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Monthly Archives: July 2012


Having seen The Avengers, I’m backtracking to the source movies. The first Iron Man was clever; the second near incomprehensible. Thor was above average. The Hulk movies will have to wait, be it the Ang Lee Hulk movie starring Eric Bana or the later version with Edward Norton. I still can’t get over how, if you have a mutation that makes you really big, your pants expand as well.

They didn’t do that in Watchmen.

Moving on.  Captain America tells the story of a rail thin kid (Chris Evans) whose had plenty of sand kicked in his face.  All he wants to do is go to Germany and fight Nazis, which is particularly pressing because one Nazi (Hugo Weaving) is fooling around with the supernatural to become even stronger and more diabolical than Hitler (see Raiders of the Lost Ark, Hellboy).  Stanley Tucci, the German-American doctor who sees the gentility in Evans, puts him in a machine and soon, Evans is buff and ready to take on Nazis.  He has an inexplicable British gal minder, Hayley Atwell, and a gruff regular army foil, Tommy Lee Jones.  All characters are boring and stock, particularly Evans, who has the face and demeanor of soft butter. A lot of stuff happens after his transformation, but full disclosure – we turned it off after an hour.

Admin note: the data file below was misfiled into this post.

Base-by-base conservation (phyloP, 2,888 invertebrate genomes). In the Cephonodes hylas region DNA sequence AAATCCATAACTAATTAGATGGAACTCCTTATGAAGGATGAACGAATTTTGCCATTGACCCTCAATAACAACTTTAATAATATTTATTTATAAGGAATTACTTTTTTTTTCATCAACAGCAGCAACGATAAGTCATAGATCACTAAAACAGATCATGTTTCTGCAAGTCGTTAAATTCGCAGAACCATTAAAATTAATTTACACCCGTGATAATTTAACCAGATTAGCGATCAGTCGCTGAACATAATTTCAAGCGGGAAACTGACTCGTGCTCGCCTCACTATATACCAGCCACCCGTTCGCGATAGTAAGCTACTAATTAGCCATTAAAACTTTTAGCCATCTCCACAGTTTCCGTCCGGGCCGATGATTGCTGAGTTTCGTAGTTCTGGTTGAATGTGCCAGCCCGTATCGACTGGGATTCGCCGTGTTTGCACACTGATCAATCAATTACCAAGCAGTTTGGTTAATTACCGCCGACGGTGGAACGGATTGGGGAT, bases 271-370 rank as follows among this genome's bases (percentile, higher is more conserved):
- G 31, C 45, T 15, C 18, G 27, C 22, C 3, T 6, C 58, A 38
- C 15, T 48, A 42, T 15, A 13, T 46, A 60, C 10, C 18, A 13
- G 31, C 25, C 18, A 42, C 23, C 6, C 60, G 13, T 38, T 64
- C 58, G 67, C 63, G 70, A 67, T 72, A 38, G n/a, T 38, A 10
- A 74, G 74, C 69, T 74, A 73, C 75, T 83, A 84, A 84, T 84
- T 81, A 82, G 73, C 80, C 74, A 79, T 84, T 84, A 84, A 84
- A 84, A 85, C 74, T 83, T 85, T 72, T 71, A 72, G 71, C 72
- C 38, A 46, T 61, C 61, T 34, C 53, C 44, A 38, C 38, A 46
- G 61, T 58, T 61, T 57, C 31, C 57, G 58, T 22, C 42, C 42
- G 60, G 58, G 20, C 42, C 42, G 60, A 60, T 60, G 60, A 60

Is Will Ferrell ready for a dramatic role? As an alcoholic salesman fired from his job (typically, cruelly, as his boss has to get digs in during the termination meeting just so we know we’re on Ferrell’s side), for the most part, he seems just a spit-take away from breaking into Ron Burgundy or Frank the Tank. A thousand clown roles creates a hearty persona.

He’s fired, bullied at the convenience store, and when he gets home, his stuff is on the lawn, courtesy of his wife, who discovered he had an affair, changed the locks and left town. Ferrell then starts living on his lawn.

His neighbors are quirky, there’s a wise neighborhood child, and the moment I saw Michael Pena in the opening credits, I knew he’d be the Hispanic cop assigned the task of saying, “Dude. You can’t be living on your lawn.” There’s not a character in this who resembles a real person, and no amount of acoustic guitar/piano in the background can change that.